A couple of months ago, the Labour leadership claimed that if the Tories were re-elected, they would take public spending back to the levels of the 1930s. This was enough to get all manner of right-wing economic cultists into a lather. Hannan was one of those. In this blog, he does his best to claim how the 1930s was a “time of growth”. It’s a risible misrepresentation of a decade that’s become synonymous with economic hardship.

Well, here’s a fact that may surprise you. The 1930s saw more economic growth than any other decade in British history. It’s true that there were patches of deprivation. As in all times of economic transition, some industries declined while others rose. The poverty of the Jarrow Marchers was genuine: theirs had been a ship-building town, devastated by the collapse of international orders.

Sophistry, damned sophistry. For the millions of working class people who struggled to survive the decade, this is an insult to their memory. My mum’s family was Liverpool working class and I can remember her telling me what life was like in the Thirties: if you were poor or low-waged, you had no access to affordable or decent healthcare, because there was no National Health Service (the Tories will abolish it if they are re-elected). There was very little work on Merseyside in the 1930s, so people lived a hand-to-mouth existence.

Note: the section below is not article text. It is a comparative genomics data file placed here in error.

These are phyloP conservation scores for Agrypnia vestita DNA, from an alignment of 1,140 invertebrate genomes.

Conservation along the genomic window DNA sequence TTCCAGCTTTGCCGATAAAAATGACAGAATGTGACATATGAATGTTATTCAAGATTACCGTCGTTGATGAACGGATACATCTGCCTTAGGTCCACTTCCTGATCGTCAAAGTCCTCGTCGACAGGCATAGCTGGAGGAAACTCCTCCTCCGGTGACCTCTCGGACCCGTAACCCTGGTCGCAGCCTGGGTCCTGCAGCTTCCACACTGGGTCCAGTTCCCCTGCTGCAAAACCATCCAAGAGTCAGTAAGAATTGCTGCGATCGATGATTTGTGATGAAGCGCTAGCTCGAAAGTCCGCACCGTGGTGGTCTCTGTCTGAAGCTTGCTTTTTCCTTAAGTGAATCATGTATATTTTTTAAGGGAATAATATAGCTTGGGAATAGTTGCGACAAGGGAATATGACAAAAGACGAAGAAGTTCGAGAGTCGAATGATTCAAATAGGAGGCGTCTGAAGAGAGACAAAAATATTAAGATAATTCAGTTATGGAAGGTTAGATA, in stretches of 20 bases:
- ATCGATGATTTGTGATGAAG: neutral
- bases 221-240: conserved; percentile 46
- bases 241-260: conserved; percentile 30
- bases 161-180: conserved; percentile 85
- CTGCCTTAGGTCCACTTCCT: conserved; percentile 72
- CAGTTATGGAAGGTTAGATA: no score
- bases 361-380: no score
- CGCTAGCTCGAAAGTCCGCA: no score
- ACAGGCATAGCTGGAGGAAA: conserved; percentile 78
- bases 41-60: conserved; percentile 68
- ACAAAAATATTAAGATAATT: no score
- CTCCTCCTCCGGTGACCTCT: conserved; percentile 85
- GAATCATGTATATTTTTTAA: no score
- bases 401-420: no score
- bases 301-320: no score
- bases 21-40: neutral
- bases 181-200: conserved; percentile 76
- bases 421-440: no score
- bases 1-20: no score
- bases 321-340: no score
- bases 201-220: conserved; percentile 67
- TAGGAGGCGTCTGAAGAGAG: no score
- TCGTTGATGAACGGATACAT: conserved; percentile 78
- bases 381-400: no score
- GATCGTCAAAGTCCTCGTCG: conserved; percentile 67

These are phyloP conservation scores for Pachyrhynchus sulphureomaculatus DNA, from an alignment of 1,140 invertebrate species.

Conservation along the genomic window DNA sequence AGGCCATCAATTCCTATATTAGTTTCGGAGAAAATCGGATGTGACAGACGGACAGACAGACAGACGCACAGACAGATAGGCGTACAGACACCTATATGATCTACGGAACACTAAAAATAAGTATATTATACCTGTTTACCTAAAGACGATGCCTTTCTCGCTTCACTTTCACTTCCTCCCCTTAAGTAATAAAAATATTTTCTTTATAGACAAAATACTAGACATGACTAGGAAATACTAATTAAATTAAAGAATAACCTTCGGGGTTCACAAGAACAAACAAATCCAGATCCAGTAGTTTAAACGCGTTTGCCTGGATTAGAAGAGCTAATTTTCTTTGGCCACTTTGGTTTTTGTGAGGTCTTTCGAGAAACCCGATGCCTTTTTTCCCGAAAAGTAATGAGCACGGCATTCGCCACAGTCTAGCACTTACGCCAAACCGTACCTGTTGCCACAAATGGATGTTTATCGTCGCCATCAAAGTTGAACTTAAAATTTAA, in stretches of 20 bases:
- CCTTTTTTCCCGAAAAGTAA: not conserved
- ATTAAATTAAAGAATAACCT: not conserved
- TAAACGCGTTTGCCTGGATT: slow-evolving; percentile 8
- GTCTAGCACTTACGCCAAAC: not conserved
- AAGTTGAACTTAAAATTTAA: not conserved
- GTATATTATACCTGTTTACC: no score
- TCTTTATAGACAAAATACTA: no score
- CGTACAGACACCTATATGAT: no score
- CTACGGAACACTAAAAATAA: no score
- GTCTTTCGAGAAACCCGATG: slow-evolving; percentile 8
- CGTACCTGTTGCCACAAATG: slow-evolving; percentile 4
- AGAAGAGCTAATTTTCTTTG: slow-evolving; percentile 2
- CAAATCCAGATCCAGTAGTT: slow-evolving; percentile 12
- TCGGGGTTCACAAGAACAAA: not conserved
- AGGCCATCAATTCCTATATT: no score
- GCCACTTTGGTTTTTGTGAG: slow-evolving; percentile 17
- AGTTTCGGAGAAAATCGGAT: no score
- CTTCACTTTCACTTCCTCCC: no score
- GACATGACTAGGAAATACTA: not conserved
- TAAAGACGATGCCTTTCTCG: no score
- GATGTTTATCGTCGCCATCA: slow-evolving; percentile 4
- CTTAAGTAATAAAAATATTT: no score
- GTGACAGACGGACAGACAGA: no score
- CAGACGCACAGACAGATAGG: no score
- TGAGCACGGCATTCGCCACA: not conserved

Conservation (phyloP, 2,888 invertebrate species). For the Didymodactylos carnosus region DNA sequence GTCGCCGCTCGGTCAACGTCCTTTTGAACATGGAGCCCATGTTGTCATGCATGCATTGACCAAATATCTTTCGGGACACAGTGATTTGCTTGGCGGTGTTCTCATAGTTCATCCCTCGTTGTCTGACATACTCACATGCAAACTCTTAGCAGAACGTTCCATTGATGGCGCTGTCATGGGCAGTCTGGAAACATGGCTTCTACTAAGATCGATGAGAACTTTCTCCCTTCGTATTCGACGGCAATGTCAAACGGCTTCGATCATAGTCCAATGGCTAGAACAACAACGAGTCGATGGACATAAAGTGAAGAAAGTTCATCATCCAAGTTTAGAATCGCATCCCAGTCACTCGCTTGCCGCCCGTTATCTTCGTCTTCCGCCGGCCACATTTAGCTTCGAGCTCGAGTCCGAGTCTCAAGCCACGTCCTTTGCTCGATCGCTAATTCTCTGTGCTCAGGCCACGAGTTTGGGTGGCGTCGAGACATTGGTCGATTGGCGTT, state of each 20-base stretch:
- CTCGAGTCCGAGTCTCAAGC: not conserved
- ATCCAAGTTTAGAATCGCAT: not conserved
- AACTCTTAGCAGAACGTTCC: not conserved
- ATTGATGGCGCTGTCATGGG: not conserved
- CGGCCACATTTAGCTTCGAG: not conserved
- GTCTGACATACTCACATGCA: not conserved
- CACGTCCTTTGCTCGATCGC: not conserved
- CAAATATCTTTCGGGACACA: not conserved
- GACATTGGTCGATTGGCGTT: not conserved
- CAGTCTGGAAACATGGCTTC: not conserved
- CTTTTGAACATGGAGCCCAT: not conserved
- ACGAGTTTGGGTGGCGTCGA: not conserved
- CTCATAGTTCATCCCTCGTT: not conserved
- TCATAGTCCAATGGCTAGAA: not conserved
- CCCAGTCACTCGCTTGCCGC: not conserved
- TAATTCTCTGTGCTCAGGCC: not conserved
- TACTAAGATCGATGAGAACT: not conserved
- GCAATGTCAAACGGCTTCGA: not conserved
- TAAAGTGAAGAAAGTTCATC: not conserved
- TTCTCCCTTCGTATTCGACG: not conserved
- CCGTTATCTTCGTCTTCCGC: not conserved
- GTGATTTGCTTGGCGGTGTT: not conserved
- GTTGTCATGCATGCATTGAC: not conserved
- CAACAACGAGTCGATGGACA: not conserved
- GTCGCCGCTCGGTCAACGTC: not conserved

Hannan continues his fantasy tour of his romanticized past:

Yet these were golden years for new industries such as electrical appliances and aviation and cars, the years when Morris, Humber and Austin became household names. The 1930s also saw an unprecedented boom in construction, as the comfortable suburbs of Betjeman’s Metroland spread across England. The Battersea Power Station raised its minarets over the capital, a symbol of self-confidence in architecture.

Here, Hannan waxes floridly about a world that only those with the economic means could take part. The appliances and cars that he talks about were beyond the means of my family and many others. No working class people owned cars, let alone possessed household appliances. My grandmother was still using a boiler and a mangle well into the 1970s. As for Metroland, the houses that were built there were for sale. Only those with nice, middle class incomes could afford a mortgage.

Here, Hannan slaps more gloss onto his fantasy.

 Britain responded to the 1929 crash by cutting spending drastically and, in consequence, soon saw a return to growth. The United States, by contrast, expanded government activity unprecedentedly under the New Deal, and so prolonged the recession by seven years. Yes, seven years. Here is the conclusion of a major study published in 2004 by two economists at the UCLA, Harold L Cole and Lee A Ohanian: